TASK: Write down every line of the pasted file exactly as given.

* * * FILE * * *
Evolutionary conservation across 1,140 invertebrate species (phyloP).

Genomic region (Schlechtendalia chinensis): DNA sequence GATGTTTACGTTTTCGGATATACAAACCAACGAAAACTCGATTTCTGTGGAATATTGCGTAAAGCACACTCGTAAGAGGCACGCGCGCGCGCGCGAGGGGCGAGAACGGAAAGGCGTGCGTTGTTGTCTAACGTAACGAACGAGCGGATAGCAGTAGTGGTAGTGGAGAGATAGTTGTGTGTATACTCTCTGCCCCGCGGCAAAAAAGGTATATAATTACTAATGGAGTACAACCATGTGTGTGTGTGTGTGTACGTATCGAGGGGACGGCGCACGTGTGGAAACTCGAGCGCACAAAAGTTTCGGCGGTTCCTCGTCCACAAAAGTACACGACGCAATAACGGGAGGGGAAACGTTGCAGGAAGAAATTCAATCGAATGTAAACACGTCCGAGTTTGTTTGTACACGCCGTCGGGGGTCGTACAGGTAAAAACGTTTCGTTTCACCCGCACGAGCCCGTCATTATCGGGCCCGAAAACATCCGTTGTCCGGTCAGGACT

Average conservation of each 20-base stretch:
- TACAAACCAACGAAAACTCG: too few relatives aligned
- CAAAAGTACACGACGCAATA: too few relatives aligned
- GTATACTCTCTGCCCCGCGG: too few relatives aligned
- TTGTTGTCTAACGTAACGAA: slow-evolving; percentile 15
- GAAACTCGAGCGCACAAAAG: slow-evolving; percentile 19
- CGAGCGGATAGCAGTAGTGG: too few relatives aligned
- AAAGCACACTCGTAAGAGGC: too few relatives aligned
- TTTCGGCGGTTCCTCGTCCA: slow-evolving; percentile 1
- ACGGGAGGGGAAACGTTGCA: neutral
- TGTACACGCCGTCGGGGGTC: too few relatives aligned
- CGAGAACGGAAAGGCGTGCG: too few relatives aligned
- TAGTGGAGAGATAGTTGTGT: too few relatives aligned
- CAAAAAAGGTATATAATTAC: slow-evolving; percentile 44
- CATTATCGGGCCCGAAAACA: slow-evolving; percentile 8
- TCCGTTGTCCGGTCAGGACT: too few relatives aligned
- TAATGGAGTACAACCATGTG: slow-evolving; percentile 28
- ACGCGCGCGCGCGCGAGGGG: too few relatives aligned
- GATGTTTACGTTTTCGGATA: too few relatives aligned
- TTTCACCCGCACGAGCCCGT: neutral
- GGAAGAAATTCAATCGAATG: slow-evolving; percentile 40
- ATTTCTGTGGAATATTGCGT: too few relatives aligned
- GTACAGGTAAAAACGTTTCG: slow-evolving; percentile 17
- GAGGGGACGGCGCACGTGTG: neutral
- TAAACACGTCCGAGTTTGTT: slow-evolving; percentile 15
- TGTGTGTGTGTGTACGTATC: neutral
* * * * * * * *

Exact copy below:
Evolutionary conservation across 1,140 invertebrate species (phyloP).

Genomic region (Schlechtendalia chinensis): DNA sequence GATGTTTACGTTTTCGGATATACAAACCAACGAAAACTCGATTTCTGTGGAATATTGCGTAAAGCACACTCGTAAGAGGCACGCGCGCGCGCGCGAGGGGCGAGAACGGAAAGGCGTGCGTTGTTGTCTAACGTAACGAACGAGCGGATAGCAGTAGTGGTAGTGGAGAGATAGTTGTGTGTATACTCTCTGCCCCGCGGCAAAAAAGGTATATAATTACTAATGGAGTACAACCATGTGTGTGTGTGTGTGTACGTATCGAGGGGACGGCGCACGTGTGGAAACTCGAGCGCACAAAAGTTTCGGCGGTTCCTCGTCCACAAAAGTACACGACGCAATAACGGGAGGGGAAACGTTGCAGGAAGAAATTCAATCGAATGTAAACACGTCCGAGTTTGTTTGTACACGCCGTCGGGGGTCGTACAGGTAAAAACGTTTCGTTTCACCCGCACGAGCCCGTCATTATCGGGCCCGAAAACATCCGTTGTCCGGTCAGGACT

Average conservation of each 20-base stretch:
- TACAAACCAACGAAAACTCG: too few relatives aligned
- CAAAAGTACACGACGCAATA: too few relatives aligned
- GTATACTCTCTGCCCCGCGG: too few relatives aligned
- TTGTTGTCTAACGTAACGAA: slow-evolving; percentile 15
- GAAACTCGAGCGCACAAAAG: slow-evolving; percentile 19
- CGAGCGGATAGCAGTAGTGG: too few relatives aligned
- AAAGCACACTCGTAAGAGGC: too few relatives aligned
- TTTCGGCGGTTCCTCGTCCA: slow-evolving; percentile 1
- ACGGGAGGGGAAACGTTGCA: neutral
- TGTACACGCCGTCGGGGGTC: too few relatives aligned
- CGAGAACGGAAAGGCGTGCG: too few relatives aligned
- TAGTGGAGAGATAGTTGTGT: too few relatives aligned
- CAAAAAAGGTATATAATTAC: slow-evolving; percentile 44
- CATTATCGGGCCCGAAAACA: slow-evolving; percentile 8
- TCCGTTGTCCGGTCAGGACT: too few relatives aligned
- TAATGGAGTACAACCATGTG: slow-evolving; percentile 28
- ACGCGCGCGCGCGCGAGGGG: too few relatives aligned
- GATGTTTACGTTTTCGGATA: too few relatives aligned
- TTTCACCCGCACGAGCCCGT: neutral
- GGAAGAAATTCAATCGAATG: slow-evolving; percentile 40
- ATTTCTGTGGAATATTGCGT: too few relatives aligned
- GTACAGGTAAAAACGTTTCG: slow-evolving; percentile 17
- GAGGGGACGGCGCACGTGTG: neutral
- TAAACACGTCCGAGTTTGTT: slow-evolving; percentile 15
- TGTGTGTGTGTGTACGTATC: neutral